Some time ago, I explained how you could use ADO to call stored procedures and stuff ... . Just another way to do stuff on SQL Server (or another database type). In this post, I will try to explain another cool feature.
What you see quite often in forums is people trying to find a way to display a view in NAV. It is actually quite well explained in the application developer's guide (w1w1adg.pdf on the Product CD) under the section "Linked Objects", but let's try to explain it in another way ... so you can choose what to use (hey, that rhymes …).
What is a view?
Good question. There is no need to explain how to display a view in NAV when you don't know what is a view, is there? Very simply said: a view is certain 'way' to look at one or multiple tables. It's actually some kind of "virtual table". It does not physically exist but it's created by a query by joining one or more tables, including only the columns that you like to see.
Why would I need a view?
You usually switch to a solution with SQL views when it's just not possible or easy enough anymore to do it with ADO, tables, C/AL code, ... anymore. Or, you just want to see the data, combined in a certain way, only a few columns, … . Several occasions that come up in my head:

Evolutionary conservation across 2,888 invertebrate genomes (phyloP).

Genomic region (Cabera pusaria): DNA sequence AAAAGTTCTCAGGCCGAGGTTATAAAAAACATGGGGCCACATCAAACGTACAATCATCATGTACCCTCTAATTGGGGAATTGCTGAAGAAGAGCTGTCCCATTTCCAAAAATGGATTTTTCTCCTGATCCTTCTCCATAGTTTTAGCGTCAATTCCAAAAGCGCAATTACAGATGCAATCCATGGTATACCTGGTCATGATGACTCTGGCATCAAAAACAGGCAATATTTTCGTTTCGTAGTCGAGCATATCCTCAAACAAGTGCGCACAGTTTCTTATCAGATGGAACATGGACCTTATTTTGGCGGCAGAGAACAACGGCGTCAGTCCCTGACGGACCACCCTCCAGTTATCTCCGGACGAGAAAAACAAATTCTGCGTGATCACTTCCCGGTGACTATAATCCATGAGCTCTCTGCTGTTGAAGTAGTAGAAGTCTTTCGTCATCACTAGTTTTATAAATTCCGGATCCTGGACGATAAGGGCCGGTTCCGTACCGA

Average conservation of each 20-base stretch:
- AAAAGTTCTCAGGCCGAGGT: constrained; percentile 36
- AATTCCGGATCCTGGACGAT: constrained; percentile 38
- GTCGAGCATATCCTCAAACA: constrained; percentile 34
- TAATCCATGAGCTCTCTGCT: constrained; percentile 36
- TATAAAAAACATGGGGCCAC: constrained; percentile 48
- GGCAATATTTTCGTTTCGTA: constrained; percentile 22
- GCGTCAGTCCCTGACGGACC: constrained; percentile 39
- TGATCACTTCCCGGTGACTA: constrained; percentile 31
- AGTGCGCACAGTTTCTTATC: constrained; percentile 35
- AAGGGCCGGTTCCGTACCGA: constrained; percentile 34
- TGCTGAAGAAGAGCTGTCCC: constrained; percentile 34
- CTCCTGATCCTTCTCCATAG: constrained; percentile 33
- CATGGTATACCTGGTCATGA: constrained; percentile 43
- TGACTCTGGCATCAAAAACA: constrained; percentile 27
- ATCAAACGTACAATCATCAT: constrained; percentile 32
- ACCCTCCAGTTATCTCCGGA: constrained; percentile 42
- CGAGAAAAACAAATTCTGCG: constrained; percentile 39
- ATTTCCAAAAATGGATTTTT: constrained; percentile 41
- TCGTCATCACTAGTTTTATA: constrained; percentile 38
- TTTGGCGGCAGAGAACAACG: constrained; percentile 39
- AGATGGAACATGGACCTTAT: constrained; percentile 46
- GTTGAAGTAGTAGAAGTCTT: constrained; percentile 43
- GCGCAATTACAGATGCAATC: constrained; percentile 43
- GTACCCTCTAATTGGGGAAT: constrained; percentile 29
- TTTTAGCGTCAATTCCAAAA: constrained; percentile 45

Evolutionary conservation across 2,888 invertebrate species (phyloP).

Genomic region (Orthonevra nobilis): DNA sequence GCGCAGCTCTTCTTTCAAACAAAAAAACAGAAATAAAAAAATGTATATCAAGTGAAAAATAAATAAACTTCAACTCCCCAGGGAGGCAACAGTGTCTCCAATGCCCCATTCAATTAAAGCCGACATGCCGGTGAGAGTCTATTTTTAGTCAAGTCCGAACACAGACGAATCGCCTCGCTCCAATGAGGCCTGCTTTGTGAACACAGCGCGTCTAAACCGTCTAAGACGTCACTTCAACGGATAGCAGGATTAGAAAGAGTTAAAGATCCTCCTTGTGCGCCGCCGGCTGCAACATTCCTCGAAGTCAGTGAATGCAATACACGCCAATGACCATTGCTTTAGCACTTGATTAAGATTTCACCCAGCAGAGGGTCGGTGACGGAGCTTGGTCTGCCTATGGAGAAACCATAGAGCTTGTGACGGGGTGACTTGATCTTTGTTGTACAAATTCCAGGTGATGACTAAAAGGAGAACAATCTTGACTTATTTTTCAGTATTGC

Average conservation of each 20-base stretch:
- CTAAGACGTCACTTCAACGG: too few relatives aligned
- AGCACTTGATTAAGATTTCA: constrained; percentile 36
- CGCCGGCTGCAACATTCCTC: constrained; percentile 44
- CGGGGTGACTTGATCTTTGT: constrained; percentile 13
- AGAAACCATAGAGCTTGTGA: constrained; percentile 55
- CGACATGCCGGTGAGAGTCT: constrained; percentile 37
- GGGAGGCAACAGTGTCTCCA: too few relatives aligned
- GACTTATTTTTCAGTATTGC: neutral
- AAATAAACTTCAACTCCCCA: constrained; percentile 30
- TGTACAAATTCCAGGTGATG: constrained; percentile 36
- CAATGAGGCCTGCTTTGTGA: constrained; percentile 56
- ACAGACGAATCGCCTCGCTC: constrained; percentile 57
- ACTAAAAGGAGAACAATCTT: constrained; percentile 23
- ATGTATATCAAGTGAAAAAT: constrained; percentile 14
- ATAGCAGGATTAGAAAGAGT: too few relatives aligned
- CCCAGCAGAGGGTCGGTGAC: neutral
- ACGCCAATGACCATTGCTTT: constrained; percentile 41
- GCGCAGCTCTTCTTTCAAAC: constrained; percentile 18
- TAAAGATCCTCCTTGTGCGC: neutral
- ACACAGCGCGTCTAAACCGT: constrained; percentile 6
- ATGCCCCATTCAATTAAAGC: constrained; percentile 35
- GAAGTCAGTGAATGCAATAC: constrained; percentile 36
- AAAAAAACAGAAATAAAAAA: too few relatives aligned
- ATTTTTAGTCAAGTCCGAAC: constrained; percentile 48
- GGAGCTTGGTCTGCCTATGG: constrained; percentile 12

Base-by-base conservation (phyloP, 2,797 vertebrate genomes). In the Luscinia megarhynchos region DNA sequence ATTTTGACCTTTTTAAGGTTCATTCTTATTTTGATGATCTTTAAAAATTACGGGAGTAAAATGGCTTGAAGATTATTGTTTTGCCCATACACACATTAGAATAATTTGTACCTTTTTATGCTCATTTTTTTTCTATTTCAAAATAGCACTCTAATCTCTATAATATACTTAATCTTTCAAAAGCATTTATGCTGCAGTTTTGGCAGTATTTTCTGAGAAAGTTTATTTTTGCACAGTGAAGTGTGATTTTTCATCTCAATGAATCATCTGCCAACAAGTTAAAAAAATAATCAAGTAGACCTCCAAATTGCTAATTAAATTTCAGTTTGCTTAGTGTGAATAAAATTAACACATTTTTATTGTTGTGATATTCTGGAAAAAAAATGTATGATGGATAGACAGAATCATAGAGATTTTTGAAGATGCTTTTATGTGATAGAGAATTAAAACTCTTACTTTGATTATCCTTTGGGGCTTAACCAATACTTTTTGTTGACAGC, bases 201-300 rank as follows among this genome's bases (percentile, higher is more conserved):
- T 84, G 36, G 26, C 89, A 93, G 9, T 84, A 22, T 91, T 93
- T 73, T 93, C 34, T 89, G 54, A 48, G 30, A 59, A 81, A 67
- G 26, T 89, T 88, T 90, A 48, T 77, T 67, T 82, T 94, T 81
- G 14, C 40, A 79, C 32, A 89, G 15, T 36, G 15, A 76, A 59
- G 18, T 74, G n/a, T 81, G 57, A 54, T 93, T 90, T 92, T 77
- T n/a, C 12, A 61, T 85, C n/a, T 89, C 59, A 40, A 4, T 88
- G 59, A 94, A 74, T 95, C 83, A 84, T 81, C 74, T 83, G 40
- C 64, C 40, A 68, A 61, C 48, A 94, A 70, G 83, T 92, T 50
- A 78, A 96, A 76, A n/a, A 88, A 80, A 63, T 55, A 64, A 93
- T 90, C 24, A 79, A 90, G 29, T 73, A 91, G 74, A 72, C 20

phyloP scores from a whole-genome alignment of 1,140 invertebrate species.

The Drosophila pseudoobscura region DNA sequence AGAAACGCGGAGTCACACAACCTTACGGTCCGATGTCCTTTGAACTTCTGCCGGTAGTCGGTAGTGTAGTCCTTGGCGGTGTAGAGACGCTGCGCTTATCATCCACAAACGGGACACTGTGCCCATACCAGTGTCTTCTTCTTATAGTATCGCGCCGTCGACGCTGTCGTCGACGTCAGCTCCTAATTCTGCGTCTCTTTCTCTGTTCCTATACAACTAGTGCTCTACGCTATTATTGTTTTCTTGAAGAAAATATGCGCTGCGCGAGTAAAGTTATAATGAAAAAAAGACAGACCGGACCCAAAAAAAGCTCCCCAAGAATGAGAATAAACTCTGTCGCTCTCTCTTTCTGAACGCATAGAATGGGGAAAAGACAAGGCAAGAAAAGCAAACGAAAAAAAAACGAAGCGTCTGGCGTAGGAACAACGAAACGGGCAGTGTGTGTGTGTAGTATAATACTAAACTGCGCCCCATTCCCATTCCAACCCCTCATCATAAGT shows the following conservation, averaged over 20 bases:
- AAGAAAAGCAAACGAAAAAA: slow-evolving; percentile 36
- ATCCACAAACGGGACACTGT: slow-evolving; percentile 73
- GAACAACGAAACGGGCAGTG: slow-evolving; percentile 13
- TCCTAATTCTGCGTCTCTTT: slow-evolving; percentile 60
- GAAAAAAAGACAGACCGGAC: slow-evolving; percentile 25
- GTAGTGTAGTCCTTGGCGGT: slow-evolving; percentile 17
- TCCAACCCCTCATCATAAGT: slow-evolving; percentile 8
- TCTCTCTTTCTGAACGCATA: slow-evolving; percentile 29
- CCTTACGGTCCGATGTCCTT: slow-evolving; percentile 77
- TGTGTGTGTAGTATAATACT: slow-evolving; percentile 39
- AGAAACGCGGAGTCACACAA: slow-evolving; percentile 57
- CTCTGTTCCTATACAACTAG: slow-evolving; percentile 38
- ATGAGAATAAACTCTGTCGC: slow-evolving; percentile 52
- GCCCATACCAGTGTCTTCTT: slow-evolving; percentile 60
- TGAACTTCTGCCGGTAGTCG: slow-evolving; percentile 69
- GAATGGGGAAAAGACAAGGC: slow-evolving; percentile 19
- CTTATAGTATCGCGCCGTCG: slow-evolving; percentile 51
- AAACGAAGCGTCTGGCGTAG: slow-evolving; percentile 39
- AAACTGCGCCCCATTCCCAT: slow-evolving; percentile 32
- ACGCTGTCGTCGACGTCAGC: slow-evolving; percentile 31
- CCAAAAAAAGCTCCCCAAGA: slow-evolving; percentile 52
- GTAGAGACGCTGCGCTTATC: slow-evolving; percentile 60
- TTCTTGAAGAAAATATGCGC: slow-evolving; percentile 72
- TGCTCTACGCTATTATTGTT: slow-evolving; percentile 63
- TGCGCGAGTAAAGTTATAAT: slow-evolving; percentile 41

Convinced? Sometimes you come across problems like that, don't you? Now, how can you solve it by using SQL Server Views?
First of all, I'm not going to give you too much information of how to write SQL. SQL knowledge is not really necessary for writing views (with query builders, you can come pretty far), although it's darn handy. What I will do is trying to build a very (VERY!) simple view, show it in a list form in NAV, and give some tips and tricks if you want 'to go beyond'. d' Accord? (pardon my French)
How to begin?
I always build my views with Microsoft SQL Server Management Studio. Just browse to your database, go to views and add a view (right mouse click) like this:
(You see above that I'm going to create a new view in my database "NAV50SP1_TEST2"). Doing this, you'll end up in the query builder - an easy-to-use tool for building your own SQL statements.
Let's start by building a very simple view on "Item Ledger Entry". I would like to know which location codes were used (in SQL-terms: a distinct on Location Code in the Item Ledger Entry). In SQL, the statement would look like this:
SELECT DISTINCT [Location Code]
FROM dbo.[CRONUS BELGIË NV$Item Ledger Entry]
I'm a little bit embarrassed because of the simplicity, but anyway ... this is what it would look like in the Query Builder (notice that I manually added the DISTINCT keyword):
Just save the View with the following name: "CRONUS BELGIË NV$Used Location Code View". As you might have guessed, I've created this view for company "CRONUS BELGIË NV", with company-specific data. If you would like this view to work for each company, you have to create a separate view for each company.